Asia Economy

As China looks to ease policy, yuan may be set to fall

The Chinese flag flies outside the People's Bank of China in Beijing, China.
Nelson Ching | Bloomberg | Getty Images

China's sudden deployment of its Standing Liquidity Facility (SLF) last week to inject targeted stimulus funds into its biggest banks to boost the slowing economy could also signal an impending period of currency weakness.

While People's Bank of China (PBOC) officials have said that slower growth is the "new normal", Premier Li Keqiang's latest comments that China will employ targeted easing measures shows the extent to which growth concerns are dominating policy making at the highest levels.

Use of the SLF - a policy tool created in 2013 to manage liquidity, akin to the U.S. Federal Reserve's discount window - to inject 500 billion yuan ($81.4 billion) of three-month loans to the country's five biggest banks, shows policymakers believe the time for decisive action has arrived.

The liquidity injection has many traders predicting a weakening of the currency - the time-nontenured way for Chinese policymakers to boost growth.

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A weaker currency would boost exports and make Chinese companies battling strong internal wage growth and a rising exchange rate more competitive.

Chinese average yearly wages in manufacturing have risen three-fold in dollar terms since the U.S. business cycle's December 2007 peak, versus growth of 12 percent in hourly earnings for U.S. manufacturing workers, according to Russell Napier, a consultant with investment bank CLSA.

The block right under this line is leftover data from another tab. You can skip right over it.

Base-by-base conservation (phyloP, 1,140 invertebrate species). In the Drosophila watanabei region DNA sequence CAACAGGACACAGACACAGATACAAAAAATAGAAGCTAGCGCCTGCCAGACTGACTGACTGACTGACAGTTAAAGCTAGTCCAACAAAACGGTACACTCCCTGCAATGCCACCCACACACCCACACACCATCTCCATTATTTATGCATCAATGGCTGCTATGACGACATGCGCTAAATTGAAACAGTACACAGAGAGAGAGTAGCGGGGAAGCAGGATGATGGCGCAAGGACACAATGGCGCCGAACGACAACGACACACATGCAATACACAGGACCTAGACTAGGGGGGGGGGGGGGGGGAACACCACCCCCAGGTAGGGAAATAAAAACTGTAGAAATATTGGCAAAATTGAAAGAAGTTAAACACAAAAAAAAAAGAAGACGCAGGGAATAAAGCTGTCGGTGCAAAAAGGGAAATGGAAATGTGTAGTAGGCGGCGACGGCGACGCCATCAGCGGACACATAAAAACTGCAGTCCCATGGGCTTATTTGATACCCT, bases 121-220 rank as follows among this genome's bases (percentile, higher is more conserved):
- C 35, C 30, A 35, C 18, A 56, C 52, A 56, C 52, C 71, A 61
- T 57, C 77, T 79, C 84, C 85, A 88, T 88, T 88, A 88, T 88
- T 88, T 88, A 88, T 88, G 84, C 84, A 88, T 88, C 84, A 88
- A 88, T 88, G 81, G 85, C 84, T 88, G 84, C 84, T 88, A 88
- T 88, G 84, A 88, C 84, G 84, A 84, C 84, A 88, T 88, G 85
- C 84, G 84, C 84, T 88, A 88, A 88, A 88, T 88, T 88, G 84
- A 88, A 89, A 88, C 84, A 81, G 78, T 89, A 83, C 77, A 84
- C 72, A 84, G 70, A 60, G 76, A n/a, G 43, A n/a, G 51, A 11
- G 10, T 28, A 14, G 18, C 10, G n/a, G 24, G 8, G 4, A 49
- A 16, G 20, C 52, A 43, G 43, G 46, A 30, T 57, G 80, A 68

Previously, manufacturers could usually pass higher wage costs on to consumers in the West. But now, a stuttering global economy, the rise of other cheap manufacturing bases such as Bangladesh and Indonesia, and a 30 percent-plus rise in the renminbi against the U.S. dollar over the last decade could spell trouble ahead for China's manufacturing sector.

A gauge of China's currency against its trading partners adjusted for inflation is flirting near a record high, according to Thomson Reuters data, and the PBOC may revisit its last bout of currency depreciation in January-April when it set about dissuading hot money inflows by forcefully demonstrating the yuan was not a one-way upward bet.

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The impact of the strong yuan has been a slump in export growth with exports expanding just 9.4 percent in August year on year, versus average annual rates of nearly 20 percent since 2000.

"The government will not be willing to see a strengthening yuan that will add pressure on exports and consequently on economic growth, so what it is now likely to do is keep the yuan in a narrow range, say between 6.13 to 6.16 per dollar, to await a good opportunity to engineer another yuan depreciation," said a European trader at Shanghai.

But there are questions over just how effective a weaker currency might be.

Interbank market rates barely blipped after the latest liquidity injection and there is little sign that the cash being pumped into banks is making its way to the real economy, with China's home prices falling for a fourth straight month in August.

Read MoreChina home prices fall for fourth straight month

Broad economic conditions are also greatly changed since the PBOC last depreciated the currency that some think weakening it too aggressively now risks stoking capital outflows and threatening various projects aimed at promoting the yuan's use in global trade, such as a landmark Shanghai-Hong Kong stock-connect scheme set to start in October.

Instead, policymakers are likely to let the currency weaken in line with broader emerging markets, stepping in when required to ensure the currency remains weak against major trading partners.

"Any PBOC moves to guide the yuan sharply weaker to support the economy will this time be done in a secret way, with less fuss than the central bank made in January to April," said a trader at a major state-owned bank in Shanghai.